The American art historian, Carl Schuster (1904-1969), discovered a set of patterns designed by ancient peoples to illustrate their ideas about kinship. They tattooed and painted such "statements" on their bodies and clothing, and carved them on tools, game boards, pots, ceremonial objects, coins and other items, and carried these with them wherever they went. Through broad comparative study, Schuster decoded this iconography, which lasted over 10,000 years, crossed continents, and outlived most of the cultures that sheltered it. Having spent more than three decades gathering evidence for his study, Schuster delayed publication while he searched for more. This book, by his colleague Edmund Carpenter, distils his research to a single volume.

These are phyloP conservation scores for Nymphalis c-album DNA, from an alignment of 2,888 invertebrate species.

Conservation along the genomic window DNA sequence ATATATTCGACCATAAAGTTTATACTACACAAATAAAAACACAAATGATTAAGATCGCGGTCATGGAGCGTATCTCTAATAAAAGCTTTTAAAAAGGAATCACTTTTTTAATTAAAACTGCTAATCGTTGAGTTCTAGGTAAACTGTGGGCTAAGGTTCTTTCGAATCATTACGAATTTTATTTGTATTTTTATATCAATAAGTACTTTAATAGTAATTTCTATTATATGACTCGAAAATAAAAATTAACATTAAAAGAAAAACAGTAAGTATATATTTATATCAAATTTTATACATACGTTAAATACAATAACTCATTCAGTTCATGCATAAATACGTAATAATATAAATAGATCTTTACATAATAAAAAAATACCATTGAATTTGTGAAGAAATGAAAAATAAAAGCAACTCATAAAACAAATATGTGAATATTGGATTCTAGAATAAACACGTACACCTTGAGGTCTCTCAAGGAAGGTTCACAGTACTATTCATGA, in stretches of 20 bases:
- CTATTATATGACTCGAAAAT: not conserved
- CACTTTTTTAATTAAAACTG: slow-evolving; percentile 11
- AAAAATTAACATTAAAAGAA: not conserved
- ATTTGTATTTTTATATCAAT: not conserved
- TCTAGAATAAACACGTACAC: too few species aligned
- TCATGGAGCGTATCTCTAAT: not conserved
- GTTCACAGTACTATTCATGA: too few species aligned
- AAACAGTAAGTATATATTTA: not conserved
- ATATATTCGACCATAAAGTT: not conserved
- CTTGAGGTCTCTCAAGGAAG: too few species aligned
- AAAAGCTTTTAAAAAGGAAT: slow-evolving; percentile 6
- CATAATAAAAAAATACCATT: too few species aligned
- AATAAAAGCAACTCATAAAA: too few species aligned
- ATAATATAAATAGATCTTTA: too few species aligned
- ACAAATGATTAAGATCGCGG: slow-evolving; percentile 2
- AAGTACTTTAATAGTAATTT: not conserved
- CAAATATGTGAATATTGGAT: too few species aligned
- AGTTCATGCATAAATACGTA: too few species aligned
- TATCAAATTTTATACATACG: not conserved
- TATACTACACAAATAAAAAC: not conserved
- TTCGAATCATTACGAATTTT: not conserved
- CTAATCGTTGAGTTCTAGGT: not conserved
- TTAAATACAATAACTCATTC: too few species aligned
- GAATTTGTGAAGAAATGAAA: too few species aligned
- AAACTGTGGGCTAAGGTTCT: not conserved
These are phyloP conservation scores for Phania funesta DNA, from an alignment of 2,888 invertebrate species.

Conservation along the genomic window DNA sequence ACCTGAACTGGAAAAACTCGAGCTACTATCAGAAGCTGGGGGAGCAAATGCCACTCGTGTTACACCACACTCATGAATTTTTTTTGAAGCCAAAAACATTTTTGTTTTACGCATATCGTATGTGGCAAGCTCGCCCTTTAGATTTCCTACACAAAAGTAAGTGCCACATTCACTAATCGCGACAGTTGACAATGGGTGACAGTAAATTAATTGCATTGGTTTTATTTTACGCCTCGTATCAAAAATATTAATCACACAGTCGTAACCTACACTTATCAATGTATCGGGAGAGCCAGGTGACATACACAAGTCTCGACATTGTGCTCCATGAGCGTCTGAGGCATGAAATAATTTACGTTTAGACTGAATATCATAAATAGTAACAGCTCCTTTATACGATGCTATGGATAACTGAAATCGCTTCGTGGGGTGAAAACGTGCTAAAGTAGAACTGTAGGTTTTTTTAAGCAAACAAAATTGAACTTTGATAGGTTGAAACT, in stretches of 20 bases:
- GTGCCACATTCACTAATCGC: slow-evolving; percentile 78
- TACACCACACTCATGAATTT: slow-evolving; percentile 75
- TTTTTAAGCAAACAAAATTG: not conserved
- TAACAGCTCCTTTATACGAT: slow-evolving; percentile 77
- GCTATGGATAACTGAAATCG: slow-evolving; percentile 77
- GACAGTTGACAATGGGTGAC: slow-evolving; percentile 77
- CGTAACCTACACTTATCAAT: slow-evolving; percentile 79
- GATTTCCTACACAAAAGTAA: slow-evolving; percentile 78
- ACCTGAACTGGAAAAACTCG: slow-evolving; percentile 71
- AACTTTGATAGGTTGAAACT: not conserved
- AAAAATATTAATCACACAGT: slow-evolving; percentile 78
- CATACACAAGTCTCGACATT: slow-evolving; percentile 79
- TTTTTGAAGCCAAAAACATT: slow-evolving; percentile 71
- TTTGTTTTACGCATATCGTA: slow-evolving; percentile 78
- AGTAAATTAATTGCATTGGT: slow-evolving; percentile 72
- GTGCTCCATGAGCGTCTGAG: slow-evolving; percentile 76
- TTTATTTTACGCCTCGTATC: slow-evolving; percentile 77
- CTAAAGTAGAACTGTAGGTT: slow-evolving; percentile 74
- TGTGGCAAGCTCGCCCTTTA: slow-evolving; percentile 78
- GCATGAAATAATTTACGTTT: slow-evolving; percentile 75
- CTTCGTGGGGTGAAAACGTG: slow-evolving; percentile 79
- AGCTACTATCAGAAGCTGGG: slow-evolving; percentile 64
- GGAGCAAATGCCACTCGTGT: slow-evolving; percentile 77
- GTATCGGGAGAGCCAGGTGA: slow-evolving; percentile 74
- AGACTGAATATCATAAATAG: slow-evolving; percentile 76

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Published September 1, 1996
by Harry N. Abrams.
History, Arts & Photography.